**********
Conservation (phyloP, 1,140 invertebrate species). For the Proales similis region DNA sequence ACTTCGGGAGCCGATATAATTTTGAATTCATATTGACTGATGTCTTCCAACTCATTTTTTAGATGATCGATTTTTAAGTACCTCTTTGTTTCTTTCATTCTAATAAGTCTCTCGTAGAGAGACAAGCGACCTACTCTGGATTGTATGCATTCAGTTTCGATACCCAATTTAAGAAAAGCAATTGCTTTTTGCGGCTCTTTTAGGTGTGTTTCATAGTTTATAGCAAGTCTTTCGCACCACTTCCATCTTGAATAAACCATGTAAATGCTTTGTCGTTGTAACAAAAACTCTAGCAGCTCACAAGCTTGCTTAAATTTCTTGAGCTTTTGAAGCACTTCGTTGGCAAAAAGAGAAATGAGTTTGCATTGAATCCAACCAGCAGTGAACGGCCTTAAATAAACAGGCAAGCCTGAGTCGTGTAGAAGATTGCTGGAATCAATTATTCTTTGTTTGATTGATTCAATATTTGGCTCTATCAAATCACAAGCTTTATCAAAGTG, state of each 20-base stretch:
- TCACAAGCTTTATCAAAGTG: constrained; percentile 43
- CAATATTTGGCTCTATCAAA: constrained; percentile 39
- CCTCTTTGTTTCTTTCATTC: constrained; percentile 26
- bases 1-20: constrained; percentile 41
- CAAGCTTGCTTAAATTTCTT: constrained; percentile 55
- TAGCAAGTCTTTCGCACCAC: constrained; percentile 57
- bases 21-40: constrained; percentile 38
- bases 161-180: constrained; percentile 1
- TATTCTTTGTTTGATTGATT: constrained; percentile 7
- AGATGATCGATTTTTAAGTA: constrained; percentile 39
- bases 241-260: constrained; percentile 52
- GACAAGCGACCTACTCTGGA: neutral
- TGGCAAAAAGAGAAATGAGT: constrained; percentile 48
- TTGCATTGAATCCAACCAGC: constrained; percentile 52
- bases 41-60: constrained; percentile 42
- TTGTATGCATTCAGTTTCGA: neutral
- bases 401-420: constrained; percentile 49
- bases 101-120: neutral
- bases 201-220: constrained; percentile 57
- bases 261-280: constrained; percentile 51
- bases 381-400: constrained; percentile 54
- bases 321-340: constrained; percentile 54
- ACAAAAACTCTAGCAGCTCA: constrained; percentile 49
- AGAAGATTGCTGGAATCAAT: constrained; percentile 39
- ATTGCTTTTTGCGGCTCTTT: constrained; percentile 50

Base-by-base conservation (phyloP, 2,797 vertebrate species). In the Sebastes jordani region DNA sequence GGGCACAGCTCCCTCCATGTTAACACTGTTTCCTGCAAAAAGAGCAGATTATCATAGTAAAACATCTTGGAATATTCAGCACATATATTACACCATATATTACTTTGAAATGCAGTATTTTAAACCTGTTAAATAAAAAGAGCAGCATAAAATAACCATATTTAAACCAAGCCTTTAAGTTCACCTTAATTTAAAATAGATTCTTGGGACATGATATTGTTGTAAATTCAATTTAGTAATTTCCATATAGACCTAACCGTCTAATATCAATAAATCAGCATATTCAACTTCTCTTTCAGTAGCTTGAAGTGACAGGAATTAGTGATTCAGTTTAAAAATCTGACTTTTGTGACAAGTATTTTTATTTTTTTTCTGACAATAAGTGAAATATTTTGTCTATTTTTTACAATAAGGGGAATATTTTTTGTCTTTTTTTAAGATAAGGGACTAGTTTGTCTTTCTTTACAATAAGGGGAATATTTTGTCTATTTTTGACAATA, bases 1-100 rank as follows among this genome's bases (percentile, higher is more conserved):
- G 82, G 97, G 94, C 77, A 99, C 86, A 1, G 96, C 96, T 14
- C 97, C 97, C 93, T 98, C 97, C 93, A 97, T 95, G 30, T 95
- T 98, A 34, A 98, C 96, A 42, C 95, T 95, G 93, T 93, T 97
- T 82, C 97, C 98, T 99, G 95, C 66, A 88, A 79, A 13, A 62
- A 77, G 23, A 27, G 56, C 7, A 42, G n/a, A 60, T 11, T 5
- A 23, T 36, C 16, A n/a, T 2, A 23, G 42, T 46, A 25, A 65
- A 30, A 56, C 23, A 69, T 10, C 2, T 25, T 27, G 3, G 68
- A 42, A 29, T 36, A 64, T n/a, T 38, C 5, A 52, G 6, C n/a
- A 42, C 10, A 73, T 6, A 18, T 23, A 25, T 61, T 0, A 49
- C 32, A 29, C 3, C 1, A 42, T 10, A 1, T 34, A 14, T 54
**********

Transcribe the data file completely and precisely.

Conservation (phyloP, 1,140 invertebrate species). For the Proales similis region DNA sequence ACTTCGGGAGCCGATATAATTTTGAATTCATATTGACTGATGTCTTCCAACTCATTTTTTAGATGATCGATTTTTAAGTACCTCTTTGTTTCTTTCATTCTAATAAGTCTCTCGTAGAGAGACAAGCGACCTACTCTGGATTGTATGCATTCAGTTTCGATACCCAATTTAAGAAAAGCAATTGCTTTTTGCGGCTCTTTTAGGTGTGTTTCATAGTTTATAGCAAGTCTTTCGCACCACTTCCATCTTGAATAAACCATGTAAATGCTTTGTCGTTGTAACAAAAACTCTAGCAGCTCACAAGCTTGCTTAAATTTCTTGAGCTTTTGAAGCACTTCGTTGGCAAAAAGAGAAATGAGTTTGCATTGAATCCAACCAGCAGTGAACGGCCTTAAATAAACAGGCAAGCCTGAGTCGTGTAGAAGATTGCTGGAATCAATTATTCTTTGTTTGATTGATTCAATATTTGGCTCTATCAAATCACAAGCTTTATCAAAGTG, state of each 20-base stretch:
- TCACAAGCTTTATCAAAGTG: constrained; percentile 43
- CAATATTTGGCTCTATCAAA: constrained; percentile 39
- CCTCTTTGTTTCTTTCATTC: constrained; percentile 26
- bases 1-20: constrained; percentile 41
- CAAGCTTGCTTAAATTTCTT: constrained; percentile 55
- TAGCAAGTCTTTCGCACCAC: constrained; percentile 57
- bases 21-40: constrained; percentile 38
- bases 161-180: constrained; percentile 1
- TATTCTTTGTTTGATTGATT: constrained; percentile 7
- AGATGATCGATTTTTAAGTA: constrained; percentile 39
- bases 241-260: constrained; percentile 52
- GACAAGCGACCTACTCTGGA: neutral
- TGGCAAAAAGAGAAATGAGT: constrained; percentile 48
- TTGCATTGAATCCAACCAGC: constrained; percentile 52
- bases 41-60: constrained; percentile 42
- TTGTATGCATTCAGTTTCGA: neutral
- bases 401-420: constrained; percentile 49
- bases 101-120: neutral
- bases 201-220: constrained; percentile 57
- bases 261-280: constrained; percentile 51
- bases 381-400: constrained; percentile 54
- bases 321-340: constrained; percentile 54
- ACAAAAACTCTAGCAGCTCA: constrained; percentile 49
- AGAAGATTGCTGGAATCAAT: constrained; percentile 39
- ATTGCTTTTTGCGGCTCTTT: constrained; percentile 50

Base-by-base conservation (phyloP, 2,797 vertebrate species). In the Sebastes jordani region DNA sequence GGGCACAGCTCCCTCCATGTTAACACTGTTTCCTGCAAAAAGAGCAGATTATCATAGTAAAACATCTTGGAATATTCAGCACATATATTACACCATATATTACTTTGAAATGCAGTATTTTAAACCTGTTAAATAAAAAGAGCAGCATAAAATAACCATATTTAAACCAAGCCTTTAAGTTCACCTTAATTTAAAATAGATTCTTGGGACATGATATTGTTGTAAATTCAATTTAGTAATTTCCATATAGACCTAACCGTCTAATATCAATAAATCAGCATATTCAACTTCTCTTTCAGTAGCTTGAAGTGACAGGAATTAGTGATTCAGTTTAAAAATCTGACTTTTGTGACAAGTATTTTTATTTTTTTTCTGACAATAAGTGAAATATTTTGTCTATTTTTTACAATAAGGGGAATATTTTTTGTCTTTTTTTAAGATAAGGGACTAGTTTGTCTTTCTTTACAATAAGGGGAATATTTTGTCTATTTTTGACAATA, bases 1-100 rank as follows among this genome's bases (percentile, higher is more conserved):
- G 82, G 97, G 94, C 77, A 99, C 86, A 1, G 96, C 96, T 14
- C 97, C 97, C 93, T 98, C 97, C 93, A 97, T 95, G 30, T 95
- T 98, A 34, A 98, C 96, A 42, C 95, T 95, G 93, T 93, T 97
- T 82, C 97, C 98, T 99, G 95, C 66, A 88, A 79, A 13, A 62
- A 77, G 23, A 27, G 56, C 7, A 42, G n/a, A 60, T 11, T 5
- A 23, T 36, C 16, A n/a, T 2, A 23, G 42, T 46, A 25, A 65
- A 30, A 56, C 23, A 69, T 10, C 2, T 25, T 27, G 3, G 68
- A 42, A 29, T 36, A 64, T n/a, T 38, C 5, A 52, G 6, C n/a
- A 42, C 10, A 73, T 6, A 18, T 23, A 25, T 61, T 0, A 49
- C 32, A 29, C 3, C 1, A 42, T 10, A 1, T 34, A 14, T 54